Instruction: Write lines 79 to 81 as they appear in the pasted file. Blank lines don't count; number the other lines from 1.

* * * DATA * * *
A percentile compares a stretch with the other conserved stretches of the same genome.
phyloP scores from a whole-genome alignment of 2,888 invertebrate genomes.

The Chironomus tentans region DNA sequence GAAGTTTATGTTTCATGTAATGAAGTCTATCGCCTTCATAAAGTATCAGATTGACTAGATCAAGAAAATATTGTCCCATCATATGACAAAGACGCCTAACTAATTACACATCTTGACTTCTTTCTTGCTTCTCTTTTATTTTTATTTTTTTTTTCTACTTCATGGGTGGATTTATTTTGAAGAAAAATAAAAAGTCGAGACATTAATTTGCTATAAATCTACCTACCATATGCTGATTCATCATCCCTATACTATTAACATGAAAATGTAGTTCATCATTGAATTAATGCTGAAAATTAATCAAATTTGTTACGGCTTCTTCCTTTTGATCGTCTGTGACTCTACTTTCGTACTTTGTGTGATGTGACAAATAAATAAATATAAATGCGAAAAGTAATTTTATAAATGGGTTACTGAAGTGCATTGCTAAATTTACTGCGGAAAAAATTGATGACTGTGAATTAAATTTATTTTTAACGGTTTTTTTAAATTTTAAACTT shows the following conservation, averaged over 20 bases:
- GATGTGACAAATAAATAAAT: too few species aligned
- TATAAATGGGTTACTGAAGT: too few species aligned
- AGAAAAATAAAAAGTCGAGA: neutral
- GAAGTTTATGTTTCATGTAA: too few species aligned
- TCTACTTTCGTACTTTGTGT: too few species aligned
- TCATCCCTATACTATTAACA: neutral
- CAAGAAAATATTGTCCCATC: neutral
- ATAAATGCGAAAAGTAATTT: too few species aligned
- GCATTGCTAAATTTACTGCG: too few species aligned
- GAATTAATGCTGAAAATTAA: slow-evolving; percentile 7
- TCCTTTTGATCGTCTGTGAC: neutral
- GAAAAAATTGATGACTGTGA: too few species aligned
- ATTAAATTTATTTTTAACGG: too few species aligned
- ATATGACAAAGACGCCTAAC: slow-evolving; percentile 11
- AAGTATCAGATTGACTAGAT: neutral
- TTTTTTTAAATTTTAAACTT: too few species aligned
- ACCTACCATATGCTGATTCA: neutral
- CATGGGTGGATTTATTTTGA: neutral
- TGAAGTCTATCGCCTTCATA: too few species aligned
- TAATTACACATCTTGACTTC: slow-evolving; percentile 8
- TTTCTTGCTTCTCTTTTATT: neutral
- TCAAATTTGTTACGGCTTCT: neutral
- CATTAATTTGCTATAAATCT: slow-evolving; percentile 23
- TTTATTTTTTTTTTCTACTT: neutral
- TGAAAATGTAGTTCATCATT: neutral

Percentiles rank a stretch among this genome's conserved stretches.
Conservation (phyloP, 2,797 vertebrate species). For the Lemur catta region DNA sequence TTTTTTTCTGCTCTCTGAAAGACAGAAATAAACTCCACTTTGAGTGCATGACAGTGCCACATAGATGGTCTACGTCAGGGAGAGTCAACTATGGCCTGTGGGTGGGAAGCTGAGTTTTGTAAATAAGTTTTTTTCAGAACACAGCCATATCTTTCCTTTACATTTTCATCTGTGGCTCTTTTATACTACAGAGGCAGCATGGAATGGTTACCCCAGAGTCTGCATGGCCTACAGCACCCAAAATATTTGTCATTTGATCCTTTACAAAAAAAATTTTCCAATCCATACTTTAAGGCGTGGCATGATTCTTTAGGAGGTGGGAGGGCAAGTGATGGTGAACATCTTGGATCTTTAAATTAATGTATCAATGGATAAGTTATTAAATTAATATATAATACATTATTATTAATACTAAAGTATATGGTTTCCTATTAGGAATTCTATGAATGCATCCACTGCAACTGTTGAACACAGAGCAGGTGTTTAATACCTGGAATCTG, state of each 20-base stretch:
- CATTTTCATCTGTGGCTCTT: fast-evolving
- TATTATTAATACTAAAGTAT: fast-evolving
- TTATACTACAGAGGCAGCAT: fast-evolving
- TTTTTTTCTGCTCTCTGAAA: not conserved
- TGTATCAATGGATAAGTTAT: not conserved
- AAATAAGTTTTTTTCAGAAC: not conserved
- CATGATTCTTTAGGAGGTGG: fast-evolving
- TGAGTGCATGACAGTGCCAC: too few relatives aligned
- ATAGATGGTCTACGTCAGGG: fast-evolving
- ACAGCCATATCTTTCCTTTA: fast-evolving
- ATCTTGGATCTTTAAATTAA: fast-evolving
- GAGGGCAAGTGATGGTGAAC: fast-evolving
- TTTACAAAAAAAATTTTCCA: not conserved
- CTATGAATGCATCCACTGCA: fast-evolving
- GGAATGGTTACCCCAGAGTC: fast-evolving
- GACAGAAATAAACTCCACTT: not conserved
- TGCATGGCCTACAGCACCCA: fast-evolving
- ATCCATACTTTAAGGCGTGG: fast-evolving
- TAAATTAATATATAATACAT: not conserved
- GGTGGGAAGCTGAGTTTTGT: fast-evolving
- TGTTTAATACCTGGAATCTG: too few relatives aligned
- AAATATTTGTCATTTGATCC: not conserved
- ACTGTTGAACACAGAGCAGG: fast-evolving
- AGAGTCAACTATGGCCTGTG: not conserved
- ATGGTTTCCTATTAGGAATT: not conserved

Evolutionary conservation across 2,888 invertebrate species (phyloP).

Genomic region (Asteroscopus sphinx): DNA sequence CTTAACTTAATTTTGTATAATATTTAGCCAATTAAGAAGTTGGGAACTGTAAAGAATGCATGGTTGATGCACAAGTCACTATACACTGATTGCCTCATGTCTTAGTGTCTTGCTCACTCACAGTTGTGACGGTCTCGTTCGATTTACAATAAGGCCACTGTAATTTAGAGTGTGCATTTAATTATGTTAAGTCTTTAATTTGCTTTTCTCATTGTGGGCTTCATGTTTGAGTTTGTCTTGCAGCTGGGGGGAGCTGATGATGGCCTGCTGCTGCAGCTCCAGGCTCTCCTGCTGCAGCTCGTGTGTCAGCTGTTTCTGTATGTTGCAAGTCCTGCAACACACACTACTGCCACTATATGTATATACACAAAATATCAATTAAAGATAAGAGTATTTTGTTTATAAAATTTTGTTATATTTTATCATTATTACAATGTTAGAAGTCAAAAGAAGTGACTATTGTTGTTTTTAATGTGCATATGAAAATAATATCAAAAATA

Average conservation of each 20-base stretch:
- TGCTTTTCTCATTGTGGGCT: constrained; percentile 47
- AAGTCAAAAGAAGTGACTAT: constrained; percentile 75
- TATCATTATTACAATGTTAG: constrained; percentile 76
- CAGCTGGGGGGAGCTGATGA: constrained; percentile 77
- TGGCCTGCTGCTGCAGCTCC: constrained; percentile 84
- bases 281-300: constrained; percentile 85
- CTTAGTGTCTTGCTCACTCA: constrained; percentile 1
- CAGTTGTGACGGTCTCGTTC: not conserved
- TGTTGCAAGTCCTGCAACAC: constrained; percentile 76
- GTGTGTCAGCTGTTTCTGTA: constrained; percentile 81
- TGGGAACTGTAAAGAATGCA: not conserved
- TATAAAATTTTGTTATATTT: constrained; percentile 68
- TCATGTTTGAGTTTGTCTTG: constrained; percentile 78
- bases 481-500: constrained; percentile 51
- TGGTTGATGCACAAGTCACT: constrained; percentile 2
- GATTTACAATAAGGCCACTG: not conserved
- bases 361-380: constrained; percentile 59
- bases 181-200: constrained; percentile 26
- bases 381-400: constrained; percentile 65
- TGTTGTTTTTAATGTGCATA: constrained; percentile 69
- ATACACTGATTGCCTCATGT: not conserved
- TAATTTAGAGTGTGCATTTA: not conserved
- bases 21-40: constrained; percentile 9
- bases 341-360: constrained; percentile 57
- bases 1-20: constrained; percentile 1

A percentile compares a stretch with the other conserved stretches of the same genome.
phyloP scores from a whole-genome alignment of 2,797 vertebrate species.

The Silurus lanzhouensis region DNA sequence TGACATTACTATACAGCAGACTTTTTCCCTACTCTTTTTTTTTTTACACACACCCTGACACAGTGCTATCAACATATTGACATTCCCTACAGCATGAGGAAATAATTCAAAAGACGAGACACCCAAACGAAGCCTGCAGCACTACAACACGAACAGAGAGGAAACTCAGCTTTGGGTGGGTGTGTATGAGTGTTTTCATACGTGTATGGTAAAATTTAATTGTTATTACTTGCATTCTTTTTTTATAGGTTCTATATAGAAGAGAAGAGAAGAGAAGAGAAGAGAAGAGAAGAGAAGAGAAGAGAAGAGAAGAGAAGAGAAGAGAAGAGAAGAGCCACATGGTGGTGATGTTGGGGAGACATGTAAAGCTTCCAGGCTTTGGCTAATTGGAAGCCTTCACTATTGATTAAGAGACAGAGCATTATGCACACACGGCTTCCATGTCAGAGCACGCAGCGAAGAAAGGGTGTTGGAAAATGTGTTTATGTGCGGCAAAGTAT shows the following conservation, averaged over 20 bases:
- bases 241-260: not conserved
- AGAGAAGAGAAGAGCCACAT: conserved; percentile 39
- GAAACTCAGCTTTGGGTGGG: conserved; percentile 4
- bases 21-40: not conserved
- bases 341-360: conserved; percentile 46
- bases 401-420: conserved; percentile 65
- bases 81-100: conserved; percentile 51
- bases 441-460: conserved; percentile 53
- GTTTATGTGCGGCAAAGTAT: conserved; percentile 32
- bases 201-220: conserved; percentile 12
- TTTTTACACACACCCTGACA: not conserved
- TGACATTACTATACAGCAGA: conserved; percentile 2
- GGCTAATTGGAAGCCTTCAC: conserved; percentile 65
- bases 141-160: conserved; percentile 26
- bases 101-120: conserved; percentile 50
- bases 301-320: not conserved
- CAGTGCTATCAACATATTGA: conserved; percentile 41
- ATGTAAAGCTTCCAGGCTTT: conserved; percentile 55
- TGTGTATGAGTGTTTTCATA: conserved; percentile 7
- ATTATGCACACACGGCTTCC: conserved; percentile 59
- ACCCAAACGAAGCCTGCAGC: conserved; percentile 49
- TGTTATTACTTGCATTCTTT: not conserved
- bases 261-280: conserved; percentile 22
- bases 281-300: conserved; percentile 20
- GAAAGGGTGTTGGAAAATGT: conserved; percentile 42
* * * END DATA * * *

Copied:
- ATACACTGATTGCCTCATGT: not conserved
- TAATTTAGAGTGTGCATTTA: not conserved
- bases 21-40: constrained; percentile 9